Having established the first section of borehole, typically lined with 36 inch casing, the second section is drilled through the second layer, containing zones of overpressured water, typically using a 24 inch (60.96 cm) bit, and into the underlying formation, to accommodate 20 inch casing. This second borehole section may be of the order of 3000 feet (915 meters) in depth. Using conventional methods, the second borehole would be drilled in its entirety before withdrawing the drill string and running the casing string. If the borehole penetrates a zone of overpressured water, the resulting “shallow water flow” from the overpressured zone into the borehole will destroy or render useless the borehole before the casing can be run. This problem has been addressed in the past by pumping high density drilling fluid through the drill string, so as to fill the borehole with fluid at a higher pressure than the overpressured water in the surrounding formation However, this is extremely expensive, because the drilling fluid cannot be recirculated, and environmentally undesirable, because the drilling fluid is allowed to escape into the subsea environment.

One object of the present invention is therefore to mitigate the above problems by making use of the concept of casing-while-drilling in order to produce a stable, cased borehole through such unconsolidated sedimentary formations containing over-pressured seawater.

A number of additional problems also need to be addressed in order for casing while drilling to be applied in practice. These include the need to control fluid flow paths through the drill and casing strings and the need for blow-out-prevention measures. The most obvious solution to these problems is the use of over-size risers and blow-out-preventers (BOPs) as used in conventional, smaller diameter drilling. However, this is impractical for the large diameter borehole and casing sections with which the present invention is concerned. Cementing a 20 inch casing run so as to obtain a good cement bond in the zones subject to shallow water flow also presents practical difficulties.

Yet further, on certain occasions where the formation is exceptionally weak, the mere running of casing while drilling does not guarantee that the flow of over pressurised water will be controlled. It has been known for such unconsolidated layers to be so soft that the over pressurised water flows up the annulus outside the second section casing and thereafter breaks down the formation outside the 36 inch casing creating a damaging flow path on the outside of the top casing. An example of such an occurrence in recent times may be found in the URSA oil field where the drill template subsided below the mud-line.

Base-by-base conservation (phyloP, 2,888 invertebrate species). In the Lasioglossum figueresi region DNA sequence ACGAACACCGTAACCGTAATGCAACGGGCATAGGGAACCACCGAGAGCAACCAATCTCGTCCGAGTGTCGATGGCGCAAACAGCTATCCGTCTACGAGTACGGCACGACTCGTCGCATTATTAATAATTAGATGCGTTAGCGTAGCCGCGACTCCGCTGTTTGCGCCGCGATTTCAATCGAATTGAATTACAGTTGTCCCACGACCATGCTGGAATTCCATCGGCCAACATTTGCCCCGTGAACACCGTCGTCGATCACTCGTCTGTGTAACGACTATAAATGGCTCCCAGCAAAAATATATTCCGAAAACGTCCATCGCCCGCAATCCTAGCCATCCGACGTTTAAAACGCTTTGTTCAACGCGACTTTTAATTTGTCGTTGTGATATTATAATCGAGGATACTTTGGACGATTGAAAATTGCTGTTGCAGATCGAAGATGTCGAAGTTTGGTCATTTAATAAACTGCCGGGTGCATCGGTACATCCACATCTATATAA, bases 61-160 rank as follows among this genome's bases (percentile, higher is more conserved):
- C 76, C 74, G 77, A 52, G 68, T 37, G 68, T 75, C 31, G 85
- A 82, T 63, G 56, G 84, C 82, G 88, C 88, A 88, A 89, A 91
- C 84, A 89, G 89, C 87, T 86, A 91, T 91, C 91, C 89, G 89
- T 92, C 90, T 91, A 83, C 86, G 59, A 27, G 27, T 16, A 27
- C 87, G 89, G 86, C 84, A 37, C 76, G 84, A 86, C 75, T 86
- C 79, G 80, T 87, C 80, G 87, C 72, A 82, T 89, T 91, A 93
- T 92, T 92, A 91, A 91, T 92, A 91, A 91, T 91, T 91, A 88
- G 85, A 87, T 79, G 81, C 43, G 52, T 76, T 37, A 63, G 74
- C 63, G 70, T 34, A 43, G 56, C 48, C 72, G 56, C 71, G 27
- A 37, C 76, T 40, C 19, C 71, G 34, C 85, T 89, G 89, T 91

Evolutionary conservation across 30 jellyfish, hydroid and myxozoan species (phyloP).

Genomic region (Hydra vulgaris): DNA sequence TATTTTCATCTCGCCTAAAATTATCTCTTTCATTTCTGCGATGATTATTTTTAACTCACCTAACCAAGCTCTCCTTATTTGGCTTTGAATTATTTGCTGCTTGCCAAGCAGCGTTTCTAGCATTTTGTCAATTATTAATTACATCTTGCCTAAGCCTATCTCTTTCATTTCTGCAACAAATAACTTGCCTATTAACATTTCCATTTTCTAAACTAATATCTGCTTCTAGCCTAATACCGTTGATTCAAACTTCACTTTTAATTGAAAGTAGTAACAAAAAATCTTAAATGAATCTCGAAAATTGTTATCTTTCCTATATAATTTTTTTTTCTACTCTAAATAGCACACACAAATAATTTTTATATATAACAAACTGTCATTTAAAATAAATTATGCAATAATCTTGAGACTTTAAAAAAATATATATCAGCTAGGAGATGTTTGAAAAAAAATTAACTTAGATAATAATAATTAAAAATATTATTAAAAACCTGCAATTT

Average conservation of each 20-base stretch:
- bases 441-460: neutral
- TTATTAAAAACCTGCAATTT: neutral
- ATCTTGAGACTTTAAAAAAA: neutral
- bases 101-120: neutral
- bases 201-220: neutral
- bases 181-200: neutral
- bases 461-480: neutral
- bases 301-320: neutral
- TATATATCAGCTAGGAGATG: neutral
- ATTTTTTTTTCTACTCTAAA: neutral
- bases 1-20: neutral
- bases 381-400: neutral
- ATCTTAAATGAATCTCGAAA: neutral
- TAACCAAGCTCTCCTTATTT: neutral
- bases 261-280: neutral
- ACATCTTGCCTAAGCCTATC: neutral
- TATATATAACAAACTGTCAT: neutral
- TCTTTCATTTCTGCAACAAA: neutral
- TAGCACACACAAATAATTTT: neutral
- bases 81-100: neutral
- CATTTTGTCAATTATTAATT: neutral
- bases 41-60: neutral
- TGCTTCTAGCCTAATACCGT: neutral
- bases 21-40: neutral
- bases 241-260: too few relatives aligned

In accordance with a first aspect of the present invention, there is provided a method of forming a subsea borehole from a drilling vessel in a body of water of known depth, comprising securing a casing string to a drill string and running said strings, thereby excavating a section of the borehole in a typically unconsolidated formation while isolating the annulus between the casing string and the borehole section from fluid circulation and creating a hydrostatic pressure in the annulus adapted to balance any over pressurised water in the formation.

The method may further comprise the prior steps of:

forming a first borehole section lined with a first casing having a first diameter;

making up the drill string and casing string with a second casing having a second diameter which is less than said first diameter, said casing string having an overall length less than the depth of the body of water, and hanging said casing string off from the drilling vessel;

running said drill string through the interior of said casing string, securing said casing string to said drill string and disconnecting said casing string from said drilling vessel; and

running said casing string and drill string together into the first borehole section.

Preferably the annulus is isolated from fluid circulation by means of sealing means provided on the outside of the casing string.

Sufficient hydrostatic pressure may be created in the annulus by pumping a suitable gel into the annulus above the sealing means. The gel might typically comprise of a mixed metal hydroxide or mixed metal silicate base. Preferably, the gel is pumped into the annulus during excavation of the said borehole section. Preferably, the first borehole section is formed by means of fluid jetting tool, said first casing being run simultaneously with said fluid jetting tool.

Preferably the said drill string is made up with a drill bit at its lowermost end and with a centraliser assembly incorporated therein above said drill bit.

Preferably also, said casing string is made up with at least a first port collar incorporated therein at a distance from the uppermost end of the casing string which is greater than the length of said first casing.

Preferably, said annular sealing means comprises at least one cup seal element. Most preferably, said sealing means comprises a plurality of cup seal elements spaced along the length of the casing string.

In accordance with a second aspect of the present invention there is provided a casing string having a plurality of sealing means spaced on the outer surface thereof, and further having attached thereto a feed line for the supply of gel into the annulus between the casing string and the second borehole section when the string is run.